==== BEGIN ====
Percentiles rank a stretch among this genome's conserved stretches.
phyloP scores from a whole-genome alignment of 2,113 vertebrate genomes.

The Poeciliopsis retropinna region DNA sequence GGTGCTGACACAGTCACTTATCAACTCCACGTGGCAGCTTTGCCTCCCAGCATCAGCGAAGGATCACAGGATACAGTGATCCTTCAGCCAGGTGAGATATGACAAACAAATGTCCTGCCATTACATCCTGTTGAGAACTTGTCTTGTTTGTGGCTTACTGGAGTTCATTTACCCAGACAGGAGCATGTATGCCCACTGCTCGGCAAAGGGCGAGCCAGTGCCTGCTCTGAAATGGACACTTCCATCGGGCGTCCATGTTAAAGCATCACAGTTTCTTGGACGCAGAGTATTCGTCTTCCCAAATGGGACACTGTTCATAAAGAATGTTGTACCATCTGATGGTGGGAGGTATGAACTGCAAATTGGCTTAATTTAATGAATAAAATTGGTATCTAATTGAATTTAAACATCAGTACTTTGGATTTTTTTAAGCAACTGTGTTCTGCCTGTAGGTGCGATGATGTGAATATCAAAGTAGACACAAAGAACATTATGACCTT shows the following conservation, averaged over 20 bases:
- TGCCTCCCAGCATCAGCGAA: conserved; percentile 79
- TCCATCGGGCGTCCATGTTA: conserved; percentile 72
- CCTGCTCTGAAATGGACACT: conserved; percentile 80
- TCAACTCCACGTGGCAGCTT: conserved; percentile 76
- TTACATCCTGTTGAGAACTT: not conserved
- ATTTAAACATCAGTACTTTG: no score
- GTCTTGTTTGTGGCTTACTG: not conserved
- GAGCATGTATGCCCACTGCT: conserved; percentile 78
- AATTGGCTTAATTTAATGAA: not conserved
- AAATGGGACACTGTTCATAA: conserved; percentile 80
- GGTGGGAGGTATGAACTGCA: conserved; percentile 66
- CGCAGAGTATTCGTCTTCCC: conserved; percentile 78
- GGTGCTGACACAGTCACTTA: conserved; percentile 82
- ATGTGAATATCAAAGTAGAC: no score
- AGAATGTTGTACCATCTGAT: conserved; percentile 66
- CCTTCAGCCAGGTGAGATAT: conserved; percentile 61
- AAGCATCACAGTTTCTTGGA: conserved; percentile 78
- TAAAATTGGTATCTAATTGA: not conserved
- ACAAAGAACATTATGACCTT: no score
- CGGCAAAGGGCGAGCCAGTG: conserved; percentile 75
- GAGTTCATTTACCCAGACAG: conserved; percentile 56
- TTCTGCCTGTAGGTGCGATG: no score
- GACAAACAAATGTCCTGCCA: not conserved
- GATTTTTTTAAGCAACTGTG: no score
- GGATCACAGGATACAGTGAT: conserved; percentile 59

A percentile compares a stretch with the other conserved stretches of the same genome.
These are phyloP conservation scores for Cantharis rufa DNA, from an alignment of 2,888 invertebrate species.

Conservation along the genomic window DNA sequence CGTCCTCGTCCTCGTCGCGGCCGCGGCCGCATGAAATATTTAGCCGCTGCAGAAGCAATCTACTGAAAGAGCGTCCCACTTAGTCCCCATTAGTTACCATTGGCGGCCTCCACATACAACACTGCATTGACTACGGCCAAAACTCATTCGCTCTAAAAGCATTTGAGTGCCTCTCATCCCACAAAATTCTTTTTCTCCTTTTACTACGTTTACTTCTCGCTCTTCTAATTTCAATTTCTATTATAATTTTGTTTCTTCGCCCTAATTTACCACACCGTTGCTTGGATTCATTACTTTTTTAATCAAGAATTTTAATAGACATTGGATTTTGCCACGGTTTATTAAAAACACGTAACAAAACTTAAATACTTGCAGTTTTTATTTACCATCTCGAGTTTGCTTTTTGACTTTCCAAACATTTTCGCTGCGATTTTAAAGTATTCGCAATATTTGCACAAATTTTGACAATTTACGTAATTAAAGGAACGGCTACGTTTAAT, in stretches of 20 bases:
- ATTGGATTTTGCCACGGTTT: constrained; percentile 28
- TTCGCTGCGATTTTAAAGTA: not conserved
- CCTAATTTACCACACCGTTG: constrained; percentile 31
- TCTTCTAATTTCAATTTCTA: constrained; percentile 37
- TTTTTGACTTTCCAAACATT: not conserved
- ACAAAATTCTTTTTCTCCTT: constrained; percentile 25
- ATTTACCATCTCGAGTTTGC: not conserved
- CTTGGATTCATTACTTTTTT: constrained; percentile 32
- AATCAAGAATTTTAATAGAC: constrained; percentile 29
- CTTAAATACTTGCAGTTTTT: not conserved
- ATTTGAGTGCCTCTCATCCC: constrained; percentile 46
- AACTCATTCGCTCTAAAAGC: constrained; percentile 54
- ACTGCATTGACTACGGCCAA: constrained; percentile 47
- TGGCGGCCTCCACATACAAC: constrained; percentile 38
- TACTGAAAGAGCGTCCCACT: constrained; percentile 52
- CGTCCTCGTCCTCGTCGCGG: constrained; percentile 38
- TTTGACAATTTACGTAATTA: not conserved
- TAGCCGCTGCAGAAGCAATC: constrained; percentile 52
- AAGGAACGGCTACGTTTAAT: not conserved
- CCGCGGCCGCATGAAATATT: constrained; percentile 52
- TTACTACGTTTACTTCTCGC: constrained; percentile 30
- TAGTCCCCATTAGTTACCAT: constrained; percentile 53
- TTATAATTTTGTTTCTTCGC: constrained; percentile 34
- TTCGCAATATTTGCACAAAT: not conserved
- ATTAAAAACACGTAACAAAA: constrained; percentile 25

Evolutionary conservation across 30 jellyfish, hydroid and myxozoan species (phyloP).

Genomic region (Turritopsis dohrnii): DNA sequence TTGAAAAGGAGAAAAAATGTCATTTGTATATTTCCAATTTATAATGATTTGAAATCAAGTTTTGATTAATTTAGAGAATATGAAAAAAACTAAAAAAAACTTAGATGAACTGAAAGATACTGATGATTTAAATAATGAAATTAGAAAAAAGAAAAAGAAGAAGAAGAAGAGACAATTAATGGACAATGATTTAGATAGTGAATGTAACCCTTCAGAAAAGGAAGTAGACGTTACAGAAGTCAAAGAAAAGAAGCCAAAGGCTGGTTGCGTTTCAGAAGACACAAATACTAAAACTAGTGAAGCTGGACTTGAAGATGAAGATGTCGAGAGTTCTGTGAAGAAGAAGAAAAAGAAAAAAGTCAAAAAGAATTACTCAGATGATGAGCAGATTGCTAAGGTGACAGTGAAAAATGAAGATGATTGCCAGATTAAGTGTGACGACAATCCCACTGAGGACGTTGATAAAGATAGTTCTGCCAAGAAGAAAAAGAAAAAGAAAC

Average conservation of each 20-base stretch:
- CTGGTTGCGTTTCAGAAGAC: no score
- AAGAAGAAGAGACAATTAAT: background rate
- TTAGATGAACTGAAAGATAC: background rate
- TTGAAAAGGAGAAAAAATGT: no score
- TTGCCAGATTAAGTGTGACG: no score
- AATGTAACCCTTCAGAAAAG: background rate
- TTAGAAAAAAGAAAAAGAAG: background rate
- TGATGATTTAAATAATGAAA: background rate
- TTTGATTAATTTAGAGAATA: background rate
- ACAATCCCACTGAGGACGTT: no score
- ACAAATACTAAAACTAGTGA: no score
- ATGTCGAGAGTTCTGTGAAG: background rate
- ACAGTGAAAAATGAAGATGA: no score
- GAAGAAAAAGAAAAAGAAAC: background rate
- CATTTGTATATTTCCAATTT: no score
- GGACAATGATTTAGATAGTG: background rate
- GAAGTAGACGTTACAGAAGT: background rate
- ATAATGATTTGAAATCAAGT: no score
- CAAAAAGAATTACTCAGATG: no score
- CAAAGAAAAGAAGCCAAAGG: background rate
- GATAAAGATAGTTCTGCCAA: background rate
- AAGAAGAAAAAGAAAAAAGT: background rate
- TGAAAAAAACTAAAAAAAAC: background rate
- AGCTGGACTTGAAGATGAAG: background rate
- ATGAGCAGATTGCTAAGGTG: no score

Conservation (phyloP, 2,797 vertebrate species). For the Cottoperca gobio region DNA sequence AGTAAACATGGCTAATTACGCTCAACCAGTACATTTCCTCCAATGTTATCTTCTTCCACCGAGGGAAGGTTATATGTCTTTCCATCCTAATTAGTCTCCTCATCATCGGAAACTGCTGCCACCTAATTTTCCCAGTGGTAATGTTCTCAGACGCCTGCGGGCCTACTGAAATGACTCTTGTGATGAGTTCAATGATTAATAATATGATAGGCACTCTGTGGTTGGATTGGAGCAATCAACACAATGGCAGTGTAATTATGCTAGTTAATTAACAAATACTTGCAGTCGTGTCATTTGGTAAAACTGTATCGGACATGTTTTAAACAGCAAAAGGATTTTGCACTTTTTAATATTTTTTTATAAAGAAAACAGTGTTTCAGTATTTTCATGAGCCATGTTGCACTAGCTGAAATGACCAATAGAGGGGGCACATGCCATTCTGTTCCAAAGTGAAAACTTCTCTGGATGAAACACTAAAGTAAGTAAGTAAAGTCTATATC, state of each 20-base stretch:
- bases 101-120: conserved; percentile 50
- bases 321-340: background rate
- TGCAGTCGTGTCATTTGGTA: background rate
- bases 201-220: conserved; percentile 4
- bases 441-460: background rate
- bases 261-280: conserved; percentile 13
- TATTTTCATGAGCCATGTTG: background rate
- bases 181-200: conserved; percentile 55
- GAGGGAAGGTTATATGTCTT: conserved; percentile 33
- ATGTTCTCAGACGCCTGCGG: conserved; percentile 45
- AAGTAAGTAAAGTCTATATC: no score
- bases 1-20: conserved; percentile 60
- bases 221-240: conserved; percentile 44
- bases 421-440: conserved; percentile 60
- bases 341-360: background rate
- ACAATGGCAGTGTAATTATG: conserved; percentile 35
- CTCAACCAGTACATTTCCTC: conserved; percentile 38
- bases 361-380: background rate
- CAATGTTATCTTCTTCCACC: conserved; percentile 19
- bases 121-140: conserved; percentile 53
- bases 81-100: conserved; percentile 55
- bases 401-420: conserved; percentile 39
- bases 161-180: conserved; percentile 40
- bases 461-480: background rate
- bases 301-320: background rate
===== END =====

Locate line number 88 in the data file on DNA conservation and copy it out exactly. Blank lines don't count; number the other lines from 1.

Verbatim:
- TGCAGTCGTGTCATTTGGTA: background rate